Rubio Bill Creating Cancer Medication Donation Program Signed by Governor Newsom

October 5, 2021

SACRAMENTO, CA – Governor Gavin Newsom today signed a bill by Senator Susan Rubio (D-Baldwin Park) that will help the most vulnerable cancer patients obtain life-saving cancer medications.

Senate Bill 310 creates a cancer medication donation program by establishing a registration program for the collection and distribution of unused cancer medications under the Cancer Medication Recycling Act.

“Everyone has been touched by cancer in some way, and no one should die because they can't access life-saving medication,” Senator Susan Rubio said. “I want to thank Governor Newsom for signing SB 310, which creates a donation program that will reduce costs, ensure timely access, and prevent unused medications from going to waste, while protecting our medically fragile patients.”

“Cancer care is costly and often delayed due to costs or insurance delays,” said Autumn Ogden-Smith, Director of State Legislation for the American Cancer Society Cancer Action Network California. “Even with insurance, cancer patients often face unpredictable or unmanageable costs including high co-insurance, high deductibles, having to seek out-of-network care, and needing a treatment that is not covered by their health plan.  Senate Bill 310 will help provide needed medications for those patients who cannot afford their medication or whose health plans forces untimely approval times.”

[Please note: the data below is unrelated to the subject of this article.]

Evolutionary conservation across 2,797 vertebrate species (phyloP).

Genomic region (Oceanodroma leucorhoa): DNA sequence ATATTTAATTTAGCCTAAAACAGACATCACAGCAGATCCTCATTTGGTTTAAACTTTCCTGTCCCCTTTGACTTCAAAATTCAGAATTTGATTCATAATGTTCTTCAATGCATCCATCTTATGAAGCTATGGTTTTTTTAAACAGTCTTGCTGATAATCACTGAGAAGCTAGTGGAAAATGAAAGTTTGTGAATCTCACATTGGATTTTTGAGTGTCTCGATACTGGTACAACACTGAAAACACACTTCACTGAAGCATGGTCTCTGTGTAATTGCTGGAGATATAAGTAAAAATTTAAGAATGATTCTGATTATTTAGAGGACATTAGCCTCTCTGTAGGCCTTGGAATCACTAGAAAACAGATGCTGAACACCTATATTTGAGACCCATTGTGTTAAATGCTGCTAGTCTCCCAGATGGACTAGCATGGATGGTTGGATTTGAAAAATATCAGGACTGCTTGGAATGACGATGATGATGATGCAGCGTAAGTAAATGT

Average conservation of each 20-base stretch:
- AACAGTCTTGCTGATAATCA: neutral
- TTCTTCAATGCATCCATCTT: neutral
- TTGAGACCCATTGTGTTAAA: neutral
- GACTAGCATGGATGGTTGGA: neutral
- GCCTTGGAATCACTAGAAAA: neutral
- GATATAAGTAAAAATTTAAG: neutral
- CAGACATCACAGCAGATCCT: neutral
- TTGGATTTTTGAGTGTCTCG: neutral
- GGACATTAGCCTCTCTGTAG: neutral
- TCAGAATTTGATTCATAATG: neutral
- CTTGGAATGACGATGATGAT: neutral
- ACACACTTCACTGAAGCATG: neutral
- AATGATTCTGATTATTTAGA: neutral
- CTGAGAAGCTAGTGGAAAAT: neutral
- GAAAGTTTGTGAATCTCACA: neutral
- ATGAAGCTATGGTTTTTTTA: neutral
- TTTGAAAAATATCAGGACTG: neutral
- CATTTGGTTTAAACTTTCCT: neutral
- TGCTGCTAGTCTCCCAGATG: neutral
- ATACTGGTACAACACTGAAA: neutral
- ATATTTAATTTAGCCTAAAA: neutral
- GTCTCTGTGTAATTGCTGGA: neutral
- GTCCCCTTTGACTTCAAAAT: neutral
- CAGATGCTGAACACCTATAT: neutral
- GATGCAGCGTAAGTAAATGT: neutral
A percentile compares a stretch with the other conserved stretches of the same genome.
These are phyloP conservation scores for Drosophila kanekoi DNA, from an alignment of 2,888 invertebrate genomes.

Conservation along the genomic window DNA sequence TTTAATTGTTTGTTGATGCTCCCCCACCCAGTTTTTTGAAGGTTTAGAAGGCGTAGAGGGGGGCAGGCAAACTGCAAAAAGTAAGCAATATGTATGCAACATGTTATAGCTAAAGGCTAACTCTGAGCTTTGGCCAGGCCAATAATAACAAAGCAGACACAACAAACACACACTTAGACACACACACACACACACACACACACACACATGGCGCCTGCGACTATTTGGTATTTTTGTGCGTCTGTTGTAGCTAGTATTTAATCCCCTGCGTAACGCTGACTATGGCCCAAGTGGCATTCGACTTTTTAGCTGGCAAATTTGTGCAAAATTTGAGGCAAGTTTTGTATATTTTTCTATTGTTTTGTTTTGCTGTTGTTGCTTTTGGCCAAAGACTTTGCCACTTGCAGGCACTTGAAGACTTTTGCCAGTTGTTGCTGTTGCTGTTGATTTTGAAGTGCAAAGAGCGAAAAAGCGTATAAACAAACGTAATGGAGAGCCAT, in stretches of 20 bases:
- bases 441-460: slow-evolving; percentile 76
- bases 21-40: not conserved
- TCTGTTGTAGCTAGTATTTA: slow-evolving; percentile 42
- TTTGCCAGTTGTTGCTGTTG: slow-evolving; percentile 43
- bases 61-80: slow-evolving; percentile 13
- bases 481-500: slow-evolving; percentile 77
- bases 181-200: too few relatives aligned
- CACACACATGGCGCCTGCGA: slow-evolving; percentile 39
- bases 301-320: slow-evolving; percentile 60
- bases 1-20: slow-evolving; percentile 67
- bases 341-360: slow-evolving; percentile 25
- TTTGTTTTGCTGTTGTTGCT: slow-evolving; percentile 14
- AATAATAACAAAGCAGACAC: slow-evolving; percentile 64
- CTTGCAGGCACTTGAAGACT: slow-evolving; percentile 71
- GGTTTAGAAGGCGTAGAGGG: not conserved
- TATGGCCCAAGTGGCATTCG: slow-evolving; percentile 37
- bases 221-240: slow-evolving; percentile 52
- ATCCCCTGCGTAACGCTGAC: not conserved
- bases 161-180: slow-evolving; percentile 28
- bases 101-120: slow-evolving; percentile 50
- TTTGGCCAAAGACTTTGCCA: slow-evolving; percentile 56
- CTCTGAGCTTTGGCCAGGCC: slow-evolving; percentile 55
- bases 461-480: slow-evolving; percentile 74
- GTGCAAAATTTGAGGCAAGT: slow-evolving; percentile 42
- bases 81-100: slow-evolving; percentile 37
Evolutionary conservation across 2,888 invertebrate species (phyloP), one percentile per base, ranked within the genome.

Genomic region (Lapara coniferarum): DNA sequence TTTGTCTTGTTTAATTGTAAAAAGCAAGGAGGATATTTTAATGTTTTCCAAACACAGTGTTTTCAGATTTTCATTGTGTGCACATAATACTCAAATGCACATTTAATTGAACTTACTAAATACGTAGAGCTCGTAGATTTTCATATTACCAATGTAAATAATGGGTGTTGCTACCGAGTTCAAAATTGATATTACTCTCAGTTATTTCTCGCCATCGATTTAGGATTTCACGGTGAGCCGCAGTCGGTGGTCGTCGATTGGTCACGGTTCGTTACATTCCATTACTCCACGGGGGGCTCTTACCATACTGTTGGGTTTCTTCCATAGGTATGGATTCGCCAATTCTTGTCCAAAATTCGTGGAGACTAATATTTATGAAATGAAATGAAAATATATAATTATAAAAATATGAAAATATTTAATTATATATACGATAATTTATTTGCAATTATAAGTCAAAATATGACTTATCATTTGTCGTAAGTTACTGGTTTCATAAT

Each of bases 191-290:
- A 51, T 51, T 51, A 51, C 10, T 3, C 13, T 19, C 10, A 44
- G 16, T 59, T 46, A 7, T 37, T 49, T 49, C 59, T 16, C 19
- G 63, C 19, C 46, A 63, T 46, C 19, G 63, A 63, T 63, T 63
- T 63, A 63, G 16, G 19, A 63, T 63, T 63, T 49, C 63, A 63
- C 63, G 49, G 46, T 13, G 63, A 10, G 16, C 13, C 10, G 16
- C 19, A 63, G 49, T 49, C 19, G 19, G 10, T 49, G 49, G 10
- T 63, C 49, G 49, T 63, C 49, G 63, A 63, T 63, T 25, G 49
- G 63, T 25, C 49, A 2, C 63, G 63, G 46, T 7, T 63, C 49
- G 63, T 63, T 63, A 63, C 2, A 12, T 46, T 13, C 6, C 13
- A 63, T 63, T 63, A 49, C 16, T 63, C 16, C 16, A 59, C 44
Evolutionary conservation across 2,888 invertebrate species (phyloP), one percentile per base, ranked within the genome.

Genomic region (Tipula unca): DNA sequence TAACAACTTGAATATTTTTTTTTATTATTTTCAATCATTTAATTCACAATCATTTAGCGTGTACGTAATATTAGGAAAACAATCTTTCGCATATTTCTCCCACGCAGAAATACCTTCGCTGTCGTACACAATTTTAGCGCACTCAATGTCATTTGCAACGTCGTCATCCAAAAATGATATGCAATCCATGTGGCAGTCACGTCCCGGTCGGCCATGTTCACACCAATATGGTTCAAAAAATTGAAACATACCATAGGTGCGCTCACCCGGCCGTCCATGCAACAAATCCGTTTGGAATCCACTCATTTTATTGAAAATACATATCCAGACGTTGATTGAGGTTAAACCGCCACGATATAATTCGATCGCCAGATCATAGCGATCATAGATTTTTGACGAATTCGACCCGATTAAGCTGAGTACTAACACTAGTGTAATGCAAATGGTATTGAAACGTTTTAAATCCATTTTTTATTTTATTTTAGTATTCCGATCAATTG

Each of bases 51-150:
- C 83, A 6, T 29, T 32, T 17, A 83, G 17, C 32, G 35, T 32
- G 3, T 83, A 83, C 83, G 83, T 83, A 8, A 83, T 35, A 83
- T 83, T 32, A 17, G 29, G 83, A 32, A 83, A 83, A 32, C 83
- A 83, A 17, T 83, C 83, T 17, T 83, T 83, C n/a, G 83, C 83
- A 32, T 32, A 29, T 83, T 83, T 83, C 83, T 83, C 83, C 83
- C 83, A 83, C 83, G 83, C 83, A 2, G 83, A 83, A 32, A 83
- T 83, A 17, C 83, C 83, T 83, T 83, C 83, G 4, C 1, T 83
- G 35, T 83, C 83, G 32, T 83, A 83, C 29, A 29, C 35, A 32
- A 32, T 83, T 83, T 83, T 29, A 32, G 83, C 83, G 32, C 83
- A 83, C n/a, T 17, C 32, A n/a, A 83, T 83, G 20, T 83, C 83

“We are proud to co-sponsor this bill, which will give so many patients and their doctors the best opportunity to properly treat cancer as quickly as possible and reduce the waste of high-quality medications,” according to The Association of Northern California Oncologists. “With implementation of this innovative bill, oncologists will be able to safely redistribute unused cancer medications to patients in need.  We applaud the Senator for her ongoing commitment to oncologists and our patients throughout the state.”

In 2018, the National Council on State Legislatures indicated there are 21 states that have active drug donation and reuse programs, serving thousands of patients, and saving tens of millions of dollars over the years.


Media Contact: Edward Barrera,